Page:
Early and Recent History and Genealogical Records
of Many of the Representative Citizens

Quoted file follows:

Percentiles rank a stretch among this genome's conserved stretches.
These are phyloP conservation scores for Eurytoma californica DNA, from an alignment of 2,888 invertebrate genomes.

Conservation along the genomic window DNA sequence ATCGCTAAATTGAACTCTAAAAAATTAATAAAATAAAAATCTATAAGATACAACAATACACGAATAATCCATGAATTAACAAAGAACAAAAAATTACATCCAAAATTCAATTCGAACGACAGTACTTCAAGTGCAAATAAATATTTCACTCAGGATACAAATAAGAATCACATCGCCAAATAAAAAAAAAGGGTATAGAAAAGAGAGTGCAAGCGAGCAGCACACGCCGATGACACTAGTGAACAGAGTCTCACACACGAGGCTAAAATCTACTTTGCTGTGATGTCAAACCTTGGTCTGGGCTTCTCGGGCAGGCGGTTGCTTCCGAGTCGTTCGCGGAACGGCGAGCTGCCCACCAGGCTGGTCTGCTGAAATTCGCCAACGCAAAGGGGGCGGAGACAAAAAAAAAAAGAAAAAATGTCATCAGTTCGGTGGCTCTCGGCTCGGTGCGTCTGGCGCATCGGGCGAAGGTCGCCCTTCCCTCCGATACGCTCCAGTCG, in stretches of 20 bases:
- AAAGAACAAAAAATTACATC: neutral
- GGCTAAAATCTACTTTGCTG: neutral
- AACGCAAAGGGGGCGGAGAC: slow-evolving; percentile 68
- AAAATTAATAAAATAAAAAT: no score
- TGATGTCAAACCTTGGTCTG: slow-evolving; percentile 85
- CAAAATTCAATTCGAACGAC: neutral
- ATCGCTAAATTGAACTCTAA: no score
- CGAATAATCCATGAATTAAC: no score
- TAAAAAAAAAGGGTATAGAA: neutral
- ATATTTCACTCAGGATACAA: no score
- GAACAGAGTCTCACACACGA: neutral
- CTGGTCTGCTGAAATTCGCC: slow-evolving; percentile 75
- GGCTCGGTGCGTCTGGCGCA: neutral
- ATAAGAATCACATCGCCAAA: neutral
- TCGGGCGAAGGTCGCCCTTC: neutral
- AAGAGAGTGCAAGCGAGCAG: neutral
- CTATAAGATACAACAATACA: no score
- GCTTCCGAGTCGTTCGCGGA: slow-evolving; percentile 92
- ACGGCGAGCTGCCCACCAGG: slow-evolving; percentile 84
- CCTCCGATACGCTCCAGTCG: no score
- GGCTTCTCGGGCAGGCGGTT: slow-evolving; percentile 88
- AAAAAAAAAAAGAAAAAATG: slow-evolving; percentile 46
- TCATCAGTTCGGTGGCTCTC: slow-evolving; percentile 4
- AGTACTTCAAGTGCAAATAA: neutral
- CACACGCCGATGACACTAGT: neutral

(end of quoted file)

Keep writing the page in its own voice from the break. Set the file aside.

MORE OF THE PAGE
HARRIETT ELMA (OHLEN) SHEPARD. Harriett Elma (Ohlen) Shepard was born in the beautiful Mohawk Valley region of New York state, near the town of Ft. Hunter, January 16, 1853, the ninth and youngest child of Stephen Van Rensselaer and Nancy Record (Clark) Ohlen. The paternal ancestor, John Olin (as the name was originally spelled) emigrated from Wales and settled near East Greenwich, Rhode Island. The family was prominent in the Revolutionary war, and various members held offices of state. From the village of Ft. Hunter, Stephen Van Rensselaer Ohlen removed to the other side of the Mohawk river and settled in the town of Tribes Hill, famous as a center of activity during the Indian wars, where he engaged in mercantile business, and where the childhood of the subject of this sketch was passed. Later, the discovery of petroleum in Pennsylvania attracted the father and his son, Henry Clark Ohlen, to that region, and the family spent several years in the heart of the oil territory, the son becoming a somewhat prominent operator there and a member of the first company to lay a pipe line for the transportation of oil to the seaboard. Financial interest again took the family eastward, the son returning to New York City, where he was a member and president of the Petroleum Exchange, and the father settling in the New Jersey suburban town of Madison, where the youngest daughter began her preparation for Vassar College, at which institution she entered the freshman class in the fall of 1870, graduating in 1874 with the degree Bachelor of Arts. In her junior year she was one of the editors of "The Vassar Miscellany," and her marked interest in scientific research caused her to be engaged as assistant to William Orton, the professor of geology of Vassar College, for the year following her graduation. An accident, resulting in temporary disability, prevented the fulfilling of this engagement, and the following year she was called to the chair of Natural History in Milwaukee College, where Professor Charles S. Farrar, one of her former instructors in Vassar, had gone to take the presidency of that institution. During her four years' connection with Milwaukee College, her routine work was varied by membership with various scientific and art societies, the proceedings of which she regularly reported for the daily newspapers, writing occasional editorial articles as well. The wide circle of friends made in that intellectual and progressive city, gave stimulus to the mental activities of the ambitious young woman, who began to feel that her life-work must be connected with the growing institutions of the West. In the spring of 1878, a call to Drury College resulted in her taking up work in that institution the following fall as head of the woman's department, where a broader field seemed to open in the opportunity for guiding the young girls who were under her immediate supervision in Fairbanks Hall, which was at that time the dormitory for women. To her duties as a teacher, an increasing amount of executive work was added, and outside of the college routine she entered into the church and community life of the growing city. She became a teacher in the Sabbath school and recognizing the opportune time for interesting the women of the community in more varied intellectual pursuits, she, in company with others, organized the Springfield Ladies Saturday Club, the first literary club of its kind, so far as known, in the state. After serving for three years as lady principal of Drury College (the title "Dean of Women" not having yet been adopted by that institution), she resigned her position, and on June 28, 1881, at her home in Madison, New Jersey, was married to Edward Martin Shepard, professor of biology and geology in Drury College, and with him spent the summer in travel and study in Nova Scotia and New Brunswick, gratifying the taste for scientific research common to both. They returned to Springfield in the fall to found a new home in the college circle of households--a home to which teachers students and townspeople were always welcomed, and which became a center for the scientific interests of the college. For many years subsequent to her marriage, Mrs. Shepard's summers were largely spent with her husband in studying the botany and geology (then little known) of southwest Missouri, driving through the wilderness, camping out where no better accommodations were available, and learning to know, at first hand, the sturdy natives of this part of the state. A considerable amount of miscellaneous literary work was always done in her leisure hours at home, the reviewing of books for various publishing houses having been an interesting and favorite occupation.. Her two children, Isabel Violet Shepard and Edward Martin Shepard, Jr., were educated in Drury College, graduating in the class of 1910, the son going immediately to Cornell University, New York, where he graduated from the department of electrical engineering, and the daughter supplementing her college work with special courses in Missouri State University and the University of Chicago.